Nor is it clear Rubio is correct that “the world would support” Maduro’s overthrow. Civilian control of the armed forces is arguably the most important gain Latin America has achieved since the Cold War—and democratic leadership is enshrined in regional treaties and a requirement of regional multilateral organizations.

Then there is the potential for disastrous déjà vu. In 2002, the United States cheered a short-lived military uprising in Caracas. After Chavez retook the Miraflores presidential palace, U.S. support for the failed coup became an evergreen propaganda weapon and a lasting stain on Washington’s credibility as a champion of democracy in the Americas. It would be a shame to repeat that error, especially at a moment when the United States has made impressive progress marshaling international pressure on the Venezuelan government, both in Latin America and Europe.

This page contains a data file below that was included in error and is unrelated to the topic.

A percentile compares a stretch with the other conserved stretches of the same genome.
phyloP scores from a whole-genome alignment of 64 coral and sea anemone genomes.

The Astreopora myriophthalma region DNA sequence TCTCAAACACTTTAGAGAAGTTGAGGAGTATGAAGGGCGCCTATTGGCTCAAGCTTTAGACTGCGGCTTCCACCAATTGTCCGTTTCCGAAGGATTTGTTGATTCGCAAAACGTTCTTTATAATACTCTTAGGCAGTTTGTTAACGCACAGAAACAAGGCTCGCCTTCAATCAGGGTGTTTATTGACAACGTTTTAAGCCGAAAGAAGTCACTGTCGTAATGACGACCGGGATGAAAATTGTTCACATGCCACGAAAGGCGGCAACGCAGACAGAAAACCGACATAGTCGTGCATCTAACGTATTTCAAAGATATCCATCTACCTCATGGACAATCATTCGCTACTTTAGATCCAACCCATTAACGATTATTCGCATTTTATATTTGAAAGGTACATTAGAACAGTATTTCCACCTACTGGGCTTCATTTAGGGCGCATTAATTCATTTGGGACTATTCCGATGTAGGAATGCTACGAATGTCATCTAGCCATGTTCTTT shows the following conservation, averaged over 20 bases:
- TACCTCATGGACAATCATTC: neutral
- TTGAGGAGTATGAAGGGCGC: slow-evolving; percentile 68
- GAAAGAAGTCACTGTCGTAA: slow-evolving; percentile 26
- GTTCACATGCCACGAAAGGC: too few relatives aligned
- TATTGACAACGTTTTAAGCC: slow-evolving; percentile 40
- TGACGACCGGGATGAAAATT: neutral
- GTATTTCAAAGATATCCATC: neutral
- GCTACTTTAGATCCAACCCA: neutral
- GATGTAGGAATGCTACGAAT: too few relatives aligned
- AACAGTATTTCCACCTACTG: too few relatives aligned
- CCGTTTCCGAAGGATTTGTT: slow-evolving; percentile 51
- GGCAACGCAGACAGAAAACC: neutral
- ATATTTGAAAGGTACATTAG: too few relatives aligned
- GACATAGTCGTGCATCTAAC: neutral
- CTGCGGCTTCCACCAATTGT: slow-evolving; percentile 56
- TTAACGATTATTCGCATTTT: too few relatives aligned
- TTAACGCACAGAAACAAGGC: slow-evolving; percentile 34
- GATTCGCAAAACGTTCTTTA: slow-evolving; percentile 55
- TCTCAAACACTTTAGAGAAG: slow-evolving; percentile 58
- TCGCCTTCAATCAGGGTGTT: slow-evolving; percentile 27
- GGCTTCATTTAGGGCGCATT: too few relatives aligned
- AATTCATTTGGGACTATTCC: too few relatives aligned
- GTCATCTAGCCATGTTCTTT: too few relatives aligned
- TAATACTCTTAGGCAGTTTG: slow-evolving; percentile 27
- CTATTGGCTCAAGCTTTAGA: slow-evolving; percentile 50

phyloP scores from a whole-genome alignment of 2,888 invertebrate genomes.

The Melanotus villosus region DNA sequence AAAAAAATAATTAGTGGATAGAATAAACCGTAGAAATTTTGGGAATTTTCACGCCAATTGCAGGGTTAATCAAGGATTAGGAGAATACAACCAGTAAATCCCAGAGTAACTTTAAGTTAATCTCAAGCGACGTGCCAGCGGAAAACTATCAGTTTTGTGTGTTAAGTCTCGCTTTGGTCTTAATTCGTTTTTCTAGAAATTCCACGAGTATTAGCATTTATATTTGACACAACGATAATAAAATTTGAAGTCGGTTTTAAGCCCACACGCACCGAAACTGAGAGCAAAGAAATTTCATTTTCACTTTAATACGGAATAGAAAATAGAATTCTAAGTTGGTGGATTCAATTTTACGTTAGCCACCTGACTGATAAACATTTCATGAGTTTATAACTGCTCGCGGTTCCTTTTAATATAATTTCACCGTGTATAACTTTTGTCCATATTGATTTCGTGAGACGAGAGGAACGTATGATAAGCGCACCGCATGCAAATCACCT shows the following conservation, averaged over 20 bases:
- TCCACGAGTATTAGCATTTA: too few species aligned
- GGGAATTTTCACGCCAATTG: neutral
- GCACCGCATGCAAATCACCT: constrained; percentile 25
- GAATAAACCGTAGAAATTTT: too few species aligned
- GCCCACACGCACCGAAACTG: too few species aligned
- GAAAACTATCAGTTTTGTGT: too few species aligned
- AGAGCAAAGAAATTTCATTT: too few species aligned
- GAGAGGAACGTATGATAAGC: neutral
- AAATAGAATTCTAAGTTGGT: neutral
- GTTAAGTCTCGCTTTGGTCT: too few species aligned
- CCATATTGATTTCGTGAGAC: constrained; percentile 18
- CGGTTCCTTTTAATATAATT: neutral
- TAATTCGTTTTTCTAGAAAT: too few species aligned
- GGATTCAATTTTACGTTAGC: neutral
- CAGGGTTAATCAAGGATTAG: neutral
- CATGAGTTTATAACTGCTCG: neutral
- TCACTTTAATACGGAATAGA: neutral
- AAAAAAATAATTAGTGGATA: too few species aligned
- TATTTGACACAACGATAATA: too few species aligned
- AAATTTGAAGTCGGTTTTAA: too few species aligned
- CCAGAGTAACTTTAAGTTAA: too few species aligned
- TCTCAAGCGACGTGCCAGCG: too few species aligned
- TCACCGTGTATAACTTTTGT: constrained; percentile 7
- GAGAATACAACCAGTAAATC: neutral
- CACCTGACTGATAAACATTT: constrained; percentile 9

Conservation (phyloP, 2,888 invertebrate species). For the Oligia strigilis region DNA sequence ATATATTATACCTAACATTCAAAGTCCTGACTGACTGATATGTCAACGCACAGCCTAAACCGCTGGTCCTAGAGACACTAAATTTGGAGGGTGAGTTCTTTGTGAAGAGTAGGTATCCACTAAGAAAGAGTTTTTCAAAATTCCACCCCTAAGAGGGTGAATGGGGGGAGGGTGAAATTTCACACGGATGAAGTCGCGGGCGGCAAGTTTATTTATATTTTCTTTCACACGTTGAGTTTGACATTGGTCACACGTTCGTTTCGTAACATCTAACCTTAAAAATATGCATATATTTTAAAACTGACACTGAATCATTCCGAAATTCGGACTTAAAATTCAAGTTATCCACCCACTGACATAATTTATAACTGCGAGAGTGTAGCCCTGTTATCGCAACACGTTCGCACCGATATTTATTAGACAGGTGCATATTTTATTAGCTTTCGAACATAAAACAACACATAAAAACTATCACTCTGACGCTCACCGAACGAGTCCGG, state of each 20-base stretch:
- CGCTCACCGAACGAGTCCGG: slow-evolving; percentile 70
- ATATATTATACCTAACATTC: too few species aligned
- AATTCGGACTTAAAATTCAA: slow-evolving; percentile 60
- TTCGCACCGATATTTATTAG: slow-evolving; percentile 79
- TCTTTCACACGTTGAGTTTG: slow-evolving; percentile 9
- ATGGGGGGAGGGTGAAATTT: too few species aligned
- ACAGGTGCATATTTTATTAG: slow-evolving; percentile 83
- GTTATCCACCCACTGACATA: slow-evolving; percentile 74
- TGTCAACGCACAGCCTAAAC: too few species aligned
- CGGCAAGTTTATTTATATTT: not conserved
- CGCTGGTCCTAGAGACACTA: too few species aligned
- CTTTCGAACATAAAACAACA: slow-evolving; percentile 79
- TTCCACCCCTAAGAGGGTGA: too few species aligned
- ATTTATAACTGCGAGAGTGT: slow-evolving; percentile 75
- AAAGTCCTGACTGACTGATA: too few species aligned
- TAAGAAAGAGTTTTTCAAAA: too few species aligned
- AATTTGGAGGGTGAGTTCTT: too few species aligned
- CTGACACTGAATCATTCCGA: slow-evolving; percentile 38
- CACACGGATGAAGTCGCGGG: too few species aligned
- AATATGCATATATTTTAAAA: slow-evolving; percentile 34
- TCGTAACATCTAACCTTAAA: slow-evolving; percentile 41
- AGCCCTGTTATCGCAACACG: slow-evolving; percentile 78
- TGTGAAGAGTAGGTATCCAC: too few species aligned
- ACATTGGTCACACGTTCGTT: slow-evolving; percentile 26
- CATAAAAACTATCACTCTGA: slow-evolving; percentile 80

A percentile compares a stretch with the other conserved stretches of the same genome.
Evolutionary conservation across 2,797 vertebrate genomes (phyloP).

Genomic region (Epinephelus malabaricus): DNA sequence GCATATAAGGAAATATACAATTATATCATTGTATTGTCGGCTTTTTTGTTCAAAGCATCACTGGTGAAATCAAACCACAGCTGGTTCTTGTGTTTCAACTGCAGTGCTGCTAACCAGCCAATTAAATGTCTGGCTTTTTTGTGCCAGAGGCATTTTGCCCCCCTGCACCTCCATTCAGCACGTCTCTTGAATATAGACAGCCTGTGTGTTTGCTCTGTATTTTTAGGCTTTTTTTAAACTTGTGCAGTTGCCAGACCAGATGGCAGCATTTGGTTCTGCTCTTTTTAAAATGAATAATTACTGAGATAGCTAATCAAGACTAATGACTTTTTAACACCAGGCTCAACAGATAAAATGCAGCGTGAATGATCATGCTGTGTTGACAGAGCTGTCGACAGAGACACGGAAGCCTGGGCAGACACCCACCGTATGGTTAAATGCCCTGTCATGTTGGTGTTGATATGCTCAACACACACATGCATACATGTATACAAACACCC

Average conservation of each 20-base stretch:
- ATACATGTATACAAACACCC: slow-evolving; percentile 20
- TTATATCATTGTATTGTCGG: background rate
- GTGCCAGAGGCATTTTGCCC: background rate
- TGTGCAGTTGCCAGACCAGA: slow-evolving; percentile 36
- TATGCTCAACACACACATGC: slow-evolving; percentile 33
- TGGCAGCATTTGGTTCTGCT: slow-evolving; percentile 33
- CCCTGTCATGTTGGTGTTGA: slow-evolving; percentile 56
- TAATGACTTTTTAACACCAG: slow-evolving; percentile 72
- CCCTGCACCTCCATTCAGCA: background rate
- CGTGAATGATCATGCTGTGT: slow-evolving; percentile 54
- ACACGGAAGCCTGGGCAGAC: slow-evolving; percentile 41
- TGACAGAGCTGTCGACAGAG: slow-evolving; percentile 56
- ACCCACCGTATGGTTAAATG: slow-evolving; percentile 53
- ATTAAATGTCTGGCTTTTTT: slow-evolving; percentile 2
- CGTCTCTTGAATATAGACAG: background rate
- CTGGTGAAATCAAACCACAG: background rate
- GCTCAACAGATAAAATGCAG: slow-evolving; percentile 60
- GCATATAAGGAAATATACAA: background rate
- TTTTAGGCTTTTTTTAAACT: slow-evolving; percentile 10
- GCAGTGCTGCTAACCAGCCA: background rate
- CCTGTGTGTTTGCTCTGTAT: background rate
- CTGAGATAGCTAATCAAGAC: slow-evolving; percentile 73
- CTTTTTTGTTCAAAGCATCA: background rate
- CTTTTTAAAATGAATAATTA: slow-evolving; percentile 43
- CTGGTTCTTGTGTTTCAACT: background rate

Finally, consider the region’s history of military intervention, from which Tillerson drew exactly the wrong conclusion. The consolidation of democracy in Latin America should not be taken for granted. Just a few decades ago, brutal military dictatorships ruled in Argentina, Chile and Uruguay, while Bolivia, Ecuador and Peru seesawed between democratic and authoritarian rule. Only a few years ago, the armed forces in Honduras arrested the democratically elected president in the middle of the night and flew him to Costa Rica in his pajamas.

In this context, a coup in Venezuela would fail even if it succeeded in toppling Maduro. A military takeover supported by the United States would invite soldiers throughout the region to re-emerge from their barracks anytime they lose confidence in the region’s fledgling civilian institutions.